We all want our children to graduate high school ready to take on the world and succeed in college and beyond. But success in the 21st century demands much more than mastery of the fundamental academic skills like math, reading and writing. The world today is highly complex and fast moving. Teens need to be prepared.
Here are a few of the most essential skills high school graduates need:
Collaboration and teamwork – Technology has changed the way students learn and engage with one another and has certainly changed the way all organizations operate. In college, students will be expected to communicate and collaborate with each other in a multitude of ways. Just like in high school, teamwork is integrated into the college classroom. Teens who are able to work effectively with a range of personality types, take responsibility on school work and be flexible in how they approach course goals will be equipped for success.
Critical thinking – You’ve heard it before and you’ll hear it again and again: critical thinking is an invaluable skill for students. In college and the working world, people are faced with a wide range of multifaceted challenges and problems, but not always provided much direction to deal with them. The ability to analyze, discuss and question situations in a logical, systematic way is essential.
Creativity – There’s critical thinking, then there’s creative thinking. Students who are able to think critically and also exhibit creativity when needed are a step above the rest. They’re able to come up with outside-the-box ideas and refine and improve those ideas. They recognize that some problems require unique solutions and they understand that working with others might be the best way to cultivate solutions to those problems. At a time when new technologies and tools are constantly being created, creativity is more important than ever.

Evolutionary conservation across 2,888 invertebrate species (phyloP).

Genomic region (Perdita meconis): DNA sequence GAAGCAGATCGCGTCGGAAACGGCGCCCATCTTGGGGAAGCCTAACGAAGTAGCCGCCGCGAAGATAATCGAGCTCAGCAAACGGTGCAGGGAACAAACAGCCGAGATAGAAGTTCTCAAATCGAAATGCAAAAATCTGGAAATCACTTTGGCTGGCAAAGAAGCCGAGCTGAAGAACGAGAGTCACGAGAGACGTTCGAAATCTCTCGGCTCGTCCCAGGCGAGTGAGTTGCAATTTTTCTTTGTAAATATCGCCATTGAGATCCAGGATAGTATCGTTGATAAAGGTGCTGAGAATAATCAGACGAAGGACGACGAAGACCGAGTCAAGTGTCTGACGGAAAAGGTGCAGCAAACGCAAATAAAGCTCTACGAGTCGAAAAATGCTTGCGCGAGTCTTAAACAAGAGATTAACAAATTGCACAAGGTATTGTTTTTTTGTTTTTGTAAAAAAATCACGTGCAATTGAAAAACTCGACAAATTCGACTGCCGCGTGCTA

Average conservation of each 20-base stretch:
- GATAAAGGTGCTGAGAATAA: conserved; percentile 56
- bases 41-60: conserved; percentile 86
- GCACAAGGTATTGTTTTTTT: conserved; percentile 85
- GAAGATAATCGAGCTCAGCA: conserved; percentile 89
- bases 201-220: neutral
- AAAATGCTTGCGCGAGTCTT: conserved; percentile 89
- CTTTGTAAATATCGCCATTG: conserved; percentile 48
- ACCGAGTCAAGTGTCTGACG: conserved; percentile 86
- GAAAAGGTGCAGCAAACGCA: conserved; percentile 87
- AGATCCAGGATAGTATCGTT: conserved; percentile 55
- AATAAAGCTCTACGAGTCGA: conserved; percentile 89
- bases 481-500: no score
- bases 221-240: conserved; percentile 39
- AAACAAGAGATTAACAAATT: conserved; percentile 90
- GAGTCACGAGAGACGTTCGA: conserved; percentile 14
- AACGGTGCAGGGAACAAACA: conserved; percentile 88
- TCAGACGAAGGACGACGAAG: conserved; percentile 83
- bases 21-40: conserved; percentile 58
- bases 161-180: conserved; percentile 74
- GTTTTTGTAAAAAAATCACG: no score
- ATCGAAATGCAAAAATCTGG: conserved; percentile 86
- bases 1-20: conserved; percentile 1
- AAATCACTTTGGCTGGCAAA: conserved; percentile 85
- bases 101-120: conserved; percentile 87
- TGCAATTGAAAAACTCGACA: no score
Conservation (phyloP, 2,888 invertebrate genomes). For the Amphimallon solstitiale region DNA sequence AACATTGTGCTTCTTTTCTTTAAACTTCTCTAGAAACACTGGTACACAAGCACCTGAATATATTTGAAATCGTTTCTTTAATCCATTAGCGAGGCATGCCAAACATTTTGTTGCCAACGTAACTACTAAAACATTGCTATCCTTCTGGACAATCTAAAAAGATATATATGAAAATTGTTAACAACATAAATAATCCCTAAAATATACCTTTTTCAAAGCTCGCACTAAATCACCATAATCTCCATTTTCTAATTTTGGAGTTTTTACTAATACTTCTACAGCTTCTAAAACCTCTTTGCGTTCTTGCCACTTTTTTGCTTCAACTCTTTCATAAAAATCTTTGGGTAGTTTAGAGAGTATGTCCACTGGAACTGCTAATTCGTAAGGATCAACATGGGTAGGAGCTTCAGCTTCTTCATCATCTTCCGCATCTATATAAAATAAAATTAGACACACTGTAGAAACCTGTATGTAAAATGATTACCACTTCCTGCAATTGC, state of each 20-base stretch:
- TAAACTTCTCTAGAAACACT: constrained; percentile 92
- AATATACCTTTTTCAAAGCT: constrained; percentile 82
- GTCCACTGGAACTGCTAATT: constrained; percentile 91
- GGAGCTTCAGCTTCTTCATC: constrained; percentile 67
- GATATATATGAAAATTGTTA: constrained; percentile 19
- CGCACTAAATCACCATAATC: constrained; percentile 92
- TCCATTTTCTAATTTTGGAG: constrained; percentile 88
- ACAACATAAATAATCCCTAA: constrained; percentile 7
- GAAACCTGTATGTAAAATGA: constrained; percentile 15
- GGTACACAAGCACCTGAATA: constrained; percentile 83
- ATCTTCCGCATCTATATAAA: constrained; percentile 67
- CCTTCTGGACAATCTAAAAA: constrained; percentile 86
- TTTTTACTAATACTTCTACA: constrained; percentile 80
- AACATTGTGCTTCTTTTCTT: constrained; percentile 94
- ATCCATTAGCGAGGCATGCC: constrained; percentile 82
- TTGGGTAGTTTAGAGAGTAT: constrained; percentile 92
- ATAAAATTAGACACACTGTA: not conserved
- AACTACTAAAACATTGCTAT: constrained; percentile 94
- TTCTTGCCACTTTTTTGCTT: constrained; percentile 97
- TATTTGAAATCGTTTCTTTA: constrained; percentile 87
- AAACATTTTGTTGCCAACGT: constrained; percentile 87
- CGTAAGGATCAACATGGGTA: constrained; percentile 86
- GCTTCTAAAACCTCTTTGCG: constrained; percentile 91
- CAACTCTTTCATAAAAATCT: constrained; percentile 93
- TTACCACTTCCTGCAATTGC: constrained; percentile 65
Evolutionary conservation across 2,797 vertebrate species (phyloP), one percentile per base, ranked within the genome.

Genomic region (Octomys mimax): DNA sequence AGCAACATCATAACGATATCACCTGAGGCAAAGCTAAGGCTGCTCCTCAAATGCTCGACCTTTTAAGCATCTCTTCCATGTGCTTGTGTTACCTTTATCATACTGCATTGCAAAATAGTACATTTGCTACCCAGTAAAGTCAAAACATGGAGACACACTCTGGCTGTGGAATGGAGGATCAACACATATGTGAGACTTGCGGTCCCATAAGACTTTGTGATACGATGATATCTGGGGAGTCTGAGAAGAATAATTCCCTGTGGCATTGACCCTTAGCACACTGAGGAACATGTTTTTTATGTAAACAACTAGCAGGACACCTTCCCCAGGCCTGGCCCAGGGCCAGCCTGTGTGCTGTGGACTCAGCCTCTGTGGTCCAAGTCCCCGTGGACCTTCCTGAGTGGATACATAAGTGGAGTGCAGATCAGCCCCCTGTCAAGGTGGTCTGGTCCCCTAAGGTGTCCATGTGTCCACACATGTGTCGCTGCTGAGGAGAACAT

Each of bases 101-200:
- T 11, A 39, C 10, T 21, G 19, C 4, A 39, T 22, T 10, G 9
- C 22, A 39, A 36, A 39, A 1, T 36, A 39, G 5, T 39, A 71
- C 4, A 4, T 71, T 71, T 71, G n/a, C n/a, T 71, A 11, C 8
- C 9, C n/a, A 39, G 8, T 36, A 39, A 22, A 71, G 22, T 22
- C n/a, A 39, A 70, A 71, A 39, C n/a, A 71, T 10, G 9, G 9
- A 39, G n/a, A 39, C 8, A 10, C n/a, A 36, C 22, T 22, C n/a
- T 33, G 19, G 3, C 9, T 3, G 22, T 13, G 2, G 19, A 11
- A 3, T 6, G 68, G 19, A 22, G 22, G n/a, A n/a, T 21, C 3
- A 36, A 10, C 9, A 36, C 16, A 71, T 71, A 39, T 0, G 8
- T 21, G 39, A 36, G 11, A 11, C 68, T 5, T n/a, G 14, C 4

Problem solving – Ever heard the stance that the problems that will face the global workforce tomorrow aren’t even on our radar today? It’s true! And in the college environment, teens will be encouraged to approach problems in a variety of ways. It will be expected that they thoroughly analyze problems, come up with potential solutions and develop and execute action plans. It’s also important that they are able to learn from missteps in their solutions. That way, they can go back and try to solve problems a different way if their first attempts didn’t work as intended.
Leadership – Guess what? All of the above are skills exhibited by leaders. Even when teens don’t identify their future college and career plans as those of a leader, leadership development can only benefit them. By the time they graduate high school, teens should be comfortable setting goals and working diligently toward achieving them, no matter how difficult. They should feel comfortable taking chances to go after the things they want and recognizing that risk-taking sometimes involves failing. That’s actually a great thing—and an opportunity to learn and grow.
A new year offers a clean slate. If you want to make sure your teen is on track to develop the skills he needs for success in the modern college environment and global economy, contact Huntington. We’re happy to support your child in every stage of his educational journey!